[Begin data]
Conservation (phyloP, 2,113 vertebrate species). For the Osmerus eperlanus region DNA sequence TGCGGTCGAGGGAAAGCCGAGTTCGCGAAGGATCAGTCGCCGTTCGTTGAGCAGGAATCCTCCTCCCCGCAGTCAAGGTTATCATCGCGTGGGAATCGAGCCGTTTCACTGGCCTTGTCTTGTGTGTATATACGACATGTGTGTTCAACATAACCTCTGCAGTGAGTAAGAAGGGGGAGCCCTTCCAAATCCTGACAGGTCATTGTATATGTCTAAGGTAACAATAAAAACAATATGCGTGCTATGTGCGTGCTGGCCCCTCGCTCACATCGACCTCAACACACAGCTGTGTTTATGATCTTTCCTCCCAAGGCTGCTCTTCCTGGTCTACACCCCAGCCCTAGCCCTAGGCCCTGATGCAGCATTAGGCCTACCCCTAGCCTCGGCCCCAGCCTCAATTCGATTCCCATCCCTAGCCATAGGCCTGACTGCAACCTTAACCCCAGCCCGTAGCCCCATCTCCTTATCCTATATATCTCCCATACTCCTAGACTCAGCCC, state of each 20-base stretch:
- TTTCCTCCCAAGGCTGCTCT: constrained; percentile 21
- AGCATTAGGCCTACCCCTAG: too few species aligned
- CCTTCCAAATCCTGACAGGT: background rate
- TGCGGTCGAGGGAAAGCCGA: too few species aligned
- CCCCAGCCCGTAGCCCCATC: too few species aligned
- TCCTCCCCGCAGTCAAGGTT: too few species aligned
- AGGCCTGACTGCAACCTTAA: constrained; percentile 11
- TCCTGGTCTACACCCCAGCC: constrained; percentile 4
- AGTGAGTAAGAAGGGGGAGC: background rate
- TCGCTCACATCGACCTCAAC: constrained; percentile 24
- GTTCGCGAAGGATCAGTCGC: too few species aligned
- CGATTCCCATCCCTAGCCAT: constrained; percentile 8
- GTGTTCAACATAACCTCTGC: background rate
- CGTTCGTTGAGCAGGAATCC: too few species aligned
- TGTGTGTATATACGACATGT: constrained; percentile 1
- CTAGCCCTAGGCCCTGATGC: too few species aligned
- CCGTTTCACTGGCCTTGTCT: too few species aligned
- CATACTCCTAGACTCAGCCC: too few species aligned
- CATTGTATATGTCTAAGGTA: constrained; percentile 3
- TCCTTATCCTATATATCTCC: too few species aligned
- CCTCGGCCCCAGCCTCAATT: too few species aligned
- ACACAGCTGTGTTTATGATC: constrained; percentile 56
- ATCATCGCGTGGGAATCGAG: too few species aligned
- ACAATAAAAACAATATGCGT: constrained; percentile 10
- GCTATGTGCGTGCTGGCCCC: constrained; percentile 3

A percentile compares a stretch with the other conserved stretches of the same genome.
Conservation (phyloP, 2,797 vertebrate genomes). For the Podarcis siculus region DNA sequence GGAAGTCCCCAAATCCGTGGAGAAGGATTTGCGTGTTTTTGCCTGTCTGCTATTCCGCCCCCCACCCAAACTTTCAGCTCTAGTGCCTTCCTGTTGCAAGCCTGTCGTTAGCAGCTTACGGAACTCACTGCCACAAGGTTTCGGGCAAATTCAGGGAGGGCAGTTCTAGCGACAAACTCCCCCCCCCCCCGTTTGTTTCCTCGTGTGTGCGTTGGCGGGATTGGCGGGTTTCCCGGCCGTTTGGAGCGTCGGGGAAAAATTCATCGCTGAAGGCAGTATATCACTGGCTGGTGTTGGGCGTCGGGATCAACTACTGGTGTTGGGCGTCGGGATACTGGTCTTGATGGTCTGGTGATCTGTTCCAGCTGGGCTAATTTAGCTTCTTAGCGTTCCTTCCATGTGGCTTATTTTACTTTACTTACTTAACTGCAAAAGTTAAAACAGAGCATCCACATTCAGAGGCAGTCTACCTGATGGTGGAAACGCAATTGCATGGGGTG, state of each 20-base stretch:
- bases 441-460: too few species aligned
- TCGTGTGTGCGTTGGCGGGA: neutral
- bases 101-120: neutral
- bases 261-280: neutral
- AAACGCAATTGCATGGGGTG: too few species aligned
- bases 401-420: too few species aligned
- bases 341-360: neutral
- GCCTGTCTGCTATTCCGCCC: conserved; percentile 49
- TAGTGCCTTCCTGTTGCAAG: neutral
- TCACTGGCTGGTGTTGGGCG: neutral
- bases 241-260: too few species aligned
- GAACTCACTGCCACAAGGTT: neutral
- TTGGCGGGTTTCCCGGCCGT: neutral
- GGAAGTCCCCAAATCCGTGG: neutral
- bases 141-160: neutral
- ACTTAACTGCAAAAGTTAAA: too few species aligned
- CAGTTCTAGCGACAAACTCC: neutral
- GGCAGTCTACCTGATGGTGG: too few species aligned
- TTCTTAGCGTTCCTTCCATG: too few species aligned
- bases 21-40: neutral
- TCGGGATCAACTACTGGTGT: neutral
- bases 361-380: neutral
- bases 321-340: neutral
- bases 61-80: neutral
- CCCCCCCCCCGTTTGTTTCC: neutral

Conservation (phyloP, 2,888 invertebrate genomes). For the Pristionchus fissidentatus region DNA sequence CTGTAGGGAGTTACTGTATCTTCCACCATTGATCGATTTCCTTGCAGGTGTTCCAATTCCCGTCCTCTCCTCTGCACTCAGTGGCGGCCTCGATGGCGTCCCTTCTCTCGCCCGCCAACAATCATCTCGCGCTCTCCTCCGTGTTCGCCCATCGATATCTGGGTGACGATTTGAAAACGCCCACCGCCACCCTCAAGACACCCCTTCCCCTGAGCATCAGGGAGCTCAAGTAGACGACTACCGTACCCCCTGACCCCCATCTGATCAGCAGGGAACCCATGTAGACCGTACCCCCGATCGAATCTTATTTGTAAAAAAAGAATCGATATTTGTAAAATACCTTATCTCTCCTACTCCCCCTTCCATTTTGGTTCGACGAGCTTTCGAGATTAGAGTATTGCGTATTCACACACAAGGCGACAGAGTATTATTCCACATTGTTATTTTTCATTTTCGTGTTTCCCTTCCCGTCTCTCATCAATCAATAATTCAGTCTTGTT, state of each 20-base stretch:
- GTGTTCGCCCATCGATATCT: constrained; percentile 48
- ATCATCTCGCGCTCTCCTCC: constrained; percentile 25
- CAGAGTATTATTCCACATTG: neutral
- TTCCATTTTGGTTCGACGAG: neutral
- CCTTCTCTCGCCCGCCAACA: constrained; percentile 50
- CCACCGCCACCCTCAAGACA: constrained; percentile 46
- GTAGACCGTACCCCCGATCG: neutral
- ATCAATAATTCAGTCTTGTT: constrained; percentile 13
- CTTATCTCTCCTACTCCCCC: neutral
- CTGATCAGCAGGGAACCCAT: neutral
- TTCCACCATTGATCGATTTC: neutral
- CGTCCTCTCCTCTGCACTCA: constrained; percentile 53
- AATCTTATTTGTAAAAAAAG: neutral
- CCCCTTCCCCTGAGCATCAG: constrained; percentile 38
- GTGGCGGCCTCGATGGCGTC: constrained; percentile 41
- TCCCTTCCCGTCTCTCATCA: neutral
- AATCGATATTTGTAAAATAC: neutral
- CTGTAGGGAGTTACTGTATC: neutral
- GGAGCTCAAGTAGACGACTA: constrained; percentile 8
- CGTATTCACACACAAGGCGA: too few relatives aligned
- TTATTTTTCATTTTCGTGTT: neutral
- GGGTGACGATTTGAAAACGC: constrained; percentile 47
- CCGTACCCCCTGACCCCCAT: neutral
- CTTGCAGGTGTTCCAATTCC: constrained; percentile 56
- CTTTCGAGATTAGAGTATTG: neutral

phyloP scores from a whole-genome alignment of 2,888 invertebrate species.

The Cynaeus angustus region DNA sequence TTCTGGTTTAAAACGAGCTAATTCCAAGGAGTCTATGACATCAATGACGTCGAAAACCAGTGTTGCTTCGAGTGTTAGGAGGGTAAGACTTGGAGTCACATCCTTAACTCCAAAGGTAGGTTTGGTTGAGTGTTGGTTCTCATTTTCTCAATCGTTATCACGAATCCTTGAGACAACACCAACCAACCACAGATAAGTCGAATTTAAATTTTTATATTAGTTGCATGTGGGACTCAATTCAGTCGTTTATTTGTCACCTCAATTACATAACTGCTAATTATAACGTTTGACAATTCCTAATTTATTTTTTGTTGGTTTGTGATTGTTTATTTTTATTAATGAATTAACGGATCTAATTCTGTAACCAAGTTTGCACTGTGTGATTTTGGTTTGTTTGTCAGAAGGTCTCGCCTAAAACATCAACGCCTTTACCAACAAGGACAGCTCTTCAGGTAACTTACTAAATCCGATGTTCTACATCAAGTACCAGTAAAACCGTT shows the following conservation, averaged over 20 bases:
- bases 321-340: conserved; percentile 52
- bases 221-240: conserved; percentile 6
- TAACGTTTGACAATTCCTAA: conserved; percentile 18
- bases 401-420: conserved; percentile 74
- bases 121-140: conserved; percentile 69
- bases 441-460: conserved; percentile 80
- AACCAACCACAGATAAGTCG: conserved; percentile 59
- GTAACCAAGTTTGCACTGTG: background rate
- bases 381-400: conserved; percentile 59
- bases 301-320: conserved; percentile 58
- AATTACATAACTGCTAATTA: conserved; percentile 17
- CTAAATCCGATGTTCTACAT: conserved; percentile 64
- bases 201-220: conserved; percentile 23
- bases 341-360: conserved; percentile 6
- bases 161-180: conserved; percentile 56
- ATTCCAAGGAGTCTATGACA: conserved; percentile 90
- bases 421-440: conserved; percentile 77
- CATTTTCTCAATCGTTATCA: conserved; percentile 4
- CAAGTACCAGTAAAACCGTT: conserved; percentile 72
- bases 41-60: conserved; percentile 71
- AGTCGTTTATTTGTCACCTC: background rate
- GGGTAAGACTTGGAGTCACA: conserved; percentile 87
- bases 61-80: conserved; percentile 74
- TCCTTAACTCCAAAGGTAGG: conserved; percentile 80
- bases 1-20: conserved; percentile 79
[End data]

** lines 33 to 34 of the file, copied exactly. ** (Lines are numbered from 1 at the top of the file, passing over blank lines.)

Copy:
- AAACGCAATTGCATGGGGTG: too few species aligned
- bases 401-420: too few species aligned